Foreign Business in Tibet? Investor Beware

TAIPEI (TheStreet) -- Foreign trade in Tibet grew more than 152% last year to $3 billion, the state-run China Daily newspaper says. The world's highest railway at more than 4,000 meters above sea level has brought other economic benefits to the same far-away, Chinese mouthpiece Xinhua News Agency adds.

You would think Tibet is a hot place for investment. Try again. Tibet is a frigid region in the Himalayas of southwestern China. Its ethnic Tibetan people are poor, and their ever-edgy relations with China's ethnic Han majority have sparked a run of riots, self-immolations and government crackdowns over just the past five years that I can best remember.

Avoid shares of foreign companies that have invested there without other reasons to pick their stocks. The money isn't rolling in yet, and some signature MNCs have already come under huge international pressure to leave.

The 1.2 million-square-kilometer region of 2.84 million people, such as yak herders and orange-robed Buddhists, surely has attracted foreign attention. A Tibetan government in exile headed spiritually by the Dalai Lama is based in neighboring India. Activist groups that want more ethnic Tibetan autonomy in China work out of Australia, the United Kingdom and the United States.

China's army entered Tibet in 1950 and secured it the following year. After an uprising in 1959, China installed its own political system, decisively ending traditional rule by religious figureheads known as Lamas. Today the Chinese government aims to develop Tibet, making locals better off in the process, along with other parts of relatively poor western China.

Whether or not Tibet has gained from China's investment since the railway opened in 2006, activist groups have come down hard on participating international companies, usually those in mining or tourism. Their well-practiced global publicity campaigns have dented the reputations of firms in Tibet and discouraged other companies from making the long railway journey at all.

For example, the Australia Tibet Council did a "successful campaign" against Sino Gold Mining in 2003, council communications manager Kyinzom Dhongdue says. Its campaign motivated the Sydney-based company to leave Jinkang mine in Eastern Tibet a year later, the group says on its website. Eldorado Gold of Canada bought Sino Gold in 2009.Because of the Sino Gold campaign, global mining giant Rio Tinto ( RIO) decided against digging in Tibet "for political reasons," Dhongdue says.

Activists say mining will bring physical harm to Tibetans and represents neo-colonialism in the already volatile region. There's even a website, stopminingtibet.com, dedicated to keeping miners out an area that's obviously believed to be loaded with minerals.

In a more recent case, the group Free Tibet has gone after Intercontinental Hotels ( IHG). Its 2,000-room resort hotel planned for the regional capital Lhasa will cater to ethnic Han Chinese, Free Tibet says in a statement online. Most local Tibetans presumably couldn't afford a room for the night. The statement also alleges that hotel chain "display their ignorance about Tibet" in defending their plans for the resort.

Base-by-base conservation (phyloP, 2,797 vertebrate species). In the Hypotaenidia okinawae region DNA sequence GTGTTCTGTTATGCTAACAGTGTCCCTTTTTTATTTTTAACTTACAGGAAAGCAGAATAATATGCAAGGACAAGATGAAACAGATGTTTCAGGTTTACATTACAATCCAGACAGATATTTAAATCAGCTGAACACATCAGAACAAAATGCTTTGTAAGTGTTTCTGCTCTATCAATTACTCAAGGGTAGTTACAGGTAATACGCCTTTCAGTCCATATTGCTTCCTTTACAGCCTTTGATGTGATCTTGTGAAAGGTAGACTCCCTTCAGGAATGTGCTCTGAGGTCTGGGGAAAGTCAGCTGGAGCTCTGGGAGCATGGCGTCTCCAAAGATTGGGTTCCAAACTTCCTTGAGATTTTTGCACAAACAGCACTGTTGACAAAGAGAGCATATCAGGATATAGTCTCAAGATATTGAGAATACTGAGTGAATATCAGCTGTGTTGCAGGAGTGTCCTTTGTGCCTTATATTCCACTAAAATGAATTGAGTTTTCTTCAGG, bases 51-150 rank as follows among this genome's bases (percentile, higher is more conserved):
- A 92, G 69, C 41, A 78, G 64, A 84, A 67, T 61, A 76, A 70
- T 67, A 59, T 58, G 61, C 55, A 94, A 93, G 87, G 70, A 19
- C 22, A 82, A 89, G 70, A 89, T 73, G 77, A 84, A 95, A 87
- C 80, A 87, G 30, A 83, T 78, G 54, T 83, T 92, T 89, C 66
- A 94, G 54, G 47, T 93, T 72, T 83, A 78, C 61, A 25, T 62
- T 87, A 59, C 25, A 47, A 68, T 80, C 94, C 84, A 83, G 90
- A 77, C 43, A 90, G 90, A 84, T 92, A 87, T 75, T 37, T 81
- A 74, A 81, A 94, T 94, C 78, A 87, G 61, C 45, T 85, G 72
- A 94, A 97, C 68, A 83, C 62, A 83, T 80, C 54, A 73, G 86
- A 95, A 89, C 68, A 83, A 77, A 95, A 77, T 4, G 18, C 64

Activists often see the Han Chinese as occupiers in a region that Beijing should leave alone."Given that more than 95% of visitors to Tibet are Chinese, and that business facilities will have to rely on Chinese trade, we are also concerned that the hotel's presence will further entrench the occupation and may even be used as the venue for discussions by the (Chinese Communist Party)," says Alistair Currie, campaigns and media office with Free Tibet in the United Kingdom. Starwood Hotels ( HOT) is already on the ground managing the St. Regis Lhasa Resort.

If you really want gold from a Tibet investment, try the Chinese airlines, but check out their overall financial flight plans first. Despite the 1,956-kilometer-long railway, ballyhooed in state media as a major engineering feat, people generally find it faster and more comfortable to fly to Lhasa from other parts of China.

Air China, China Eastern Airlines ( CEA), China Southern and four smaller state-run peers are assured business as long as passengers of any ethnic group find Tibet appealing for any reason. Among them are packs of foreign tourists.

China still makes a case for the railway. Tibet received 10.58 million tourists last year, a "sharp surge" over 1.8 million in the railway's infancy in 2006, Xinhua reported this month. It added that more than 297 million tons of cargo had been delivered by rail in the same seven years.

Tibet's GDP has more than doubled from 34.2 billion yuan ($558 million) to 70.1 billion yuan since the railway opened, the news agency said.

But let's look at where the foreign money came from. Sorry, Starwood and Eldorado. Turning back to the China Daily report, Tibet saw a leap in "general trade" and "small-scale trade" with south and central Asian countries. India and Nepal, to name just two, share a border with Tibet. Xinhua particularly cites an ethnic handicraft industry.

I concede this: If you find a Tibetan craft shop that's publicly traded in New York, go ahead and buy a few shares.

At the time of publication the author had no position in any of the stocks mentioned.

Ralph Jennings is on LinkedIn.

This article was written by an independent contributor, separate from TheStreet's regular news coverage.

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